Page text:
More than 1,000 voters were prevented from casting their ballot at the election because of poor planning by councils who were slow to react to crowds of late arrivals, a scathing assessment of the polling day chaos has found.
Urgent reforms are needed to prevent a repeat of the election night scenes on 6 May, according to the interim report by the Electoral Commission.
It admitted the system on polling day broke down in some places, and that a failure to plan for late arrivals to the polling stations resulted in 1,200 people being unable to cast their vote. But it laid the blame squarely at the door of local councils and the returning officers charged with overseeing election preparations.
Queues built up in 16 constituencies when polling stations closed at 10pm. However, the Electoral Commission's assessment blamed a failure by local councils to use their initiative and allow those in the queue to cast a vote after the 10pm deadline. The decision angered voters, and in some places they staged sit-ins.
Sheffield Hallam, the constituency of the Deputy Prime Minister, Nick Clegg, appeared to have experienced the worst problems; 340 voters were affected, according to the interim assessment.
A sit-in took place in Hackney, East London, when those queuing at the cut-off time were told they would not be able to vote.
"We are calling for urgent changes to electoral law so that any elector who is entitled to vote and who is queuing at a polling station at the close of poll will be allowed to vote," said Jenny Watson, the chairman of the commission. "Our review found that some people who arrived before polls closed were unable to vote because returning officers did not have the discretion to let them vote after 10pm.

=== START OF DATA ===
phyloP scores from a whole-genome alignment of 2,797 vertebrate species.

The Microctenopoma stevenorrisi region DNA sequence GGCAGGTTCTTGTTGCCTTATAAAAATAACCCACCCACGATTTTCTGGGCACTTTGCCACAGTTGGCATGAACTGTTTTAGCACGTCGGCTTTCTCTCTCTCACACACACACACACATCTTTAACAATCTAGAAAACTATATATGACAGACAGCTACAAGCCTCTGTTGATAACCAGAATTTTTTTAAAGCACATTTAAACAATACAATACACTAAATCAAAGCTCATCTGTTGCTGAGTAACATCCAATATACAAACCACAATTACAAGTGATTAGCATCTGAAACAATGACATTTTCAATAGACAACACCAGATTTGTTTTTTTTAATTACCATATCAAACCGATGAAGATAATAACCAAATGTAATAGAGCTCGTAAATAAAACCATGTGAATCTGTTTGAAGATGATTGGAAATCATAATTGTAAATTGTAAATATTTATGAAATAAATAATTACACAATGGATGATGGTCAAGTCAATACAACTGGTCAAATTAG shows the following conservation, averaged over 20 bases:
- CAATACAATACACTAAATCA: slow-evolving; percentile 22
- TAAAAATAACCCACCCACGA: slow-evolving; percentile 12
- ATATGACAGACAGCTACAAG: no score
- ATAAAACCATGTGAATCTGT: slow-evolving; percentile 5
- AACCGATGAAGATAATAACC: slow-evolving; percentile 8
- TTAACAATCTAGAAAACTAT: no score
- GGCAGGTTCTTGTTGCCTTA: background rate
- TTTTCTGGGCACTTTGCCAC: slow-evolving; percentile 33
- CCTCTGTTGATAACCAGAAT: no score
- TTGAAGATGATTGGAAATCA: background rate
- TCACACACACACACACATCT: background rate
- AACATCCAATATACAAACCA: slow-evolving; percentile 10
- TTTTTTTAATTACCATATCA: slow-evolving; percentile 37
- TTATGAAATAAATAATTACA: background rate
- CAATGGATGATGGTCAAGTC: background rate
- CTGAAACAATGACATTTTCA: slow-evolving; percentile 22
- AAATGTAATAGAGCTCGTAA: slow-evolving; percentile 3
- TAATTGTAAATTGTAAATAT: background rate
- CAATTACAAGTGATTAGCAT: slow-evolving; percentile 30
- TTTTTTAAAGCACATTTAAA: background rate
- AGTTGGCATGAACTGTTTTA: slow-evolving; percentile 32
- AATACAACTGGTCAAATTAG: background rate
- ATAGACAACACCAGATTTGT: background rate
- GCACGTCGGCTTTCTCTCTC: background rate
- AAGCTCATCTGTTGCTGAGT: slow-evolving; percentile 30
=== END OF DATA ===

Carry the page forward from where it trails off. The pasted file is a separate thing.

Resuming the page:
"Returning officers in the areas affected did not properly plan for, or react to, polling day problems," she added. "That is unacceptable. People in these areas were badly let down and have every right to be angry. The current system is too fragmented, with hundreds of independent returning officers making their own decisions."
Councils in which constituents were prevented from voting now face a legal challenge. Lawyers acting on behalf of those claiming they were needlessly disenfranchised will argue that a lack of staff was to blame for the fiasco.
Other areas ran out of ballot papers as they had not anticipated the high turnout in some close-run constituencies. Lawyers are to challenge councils under human rights law.Reuse content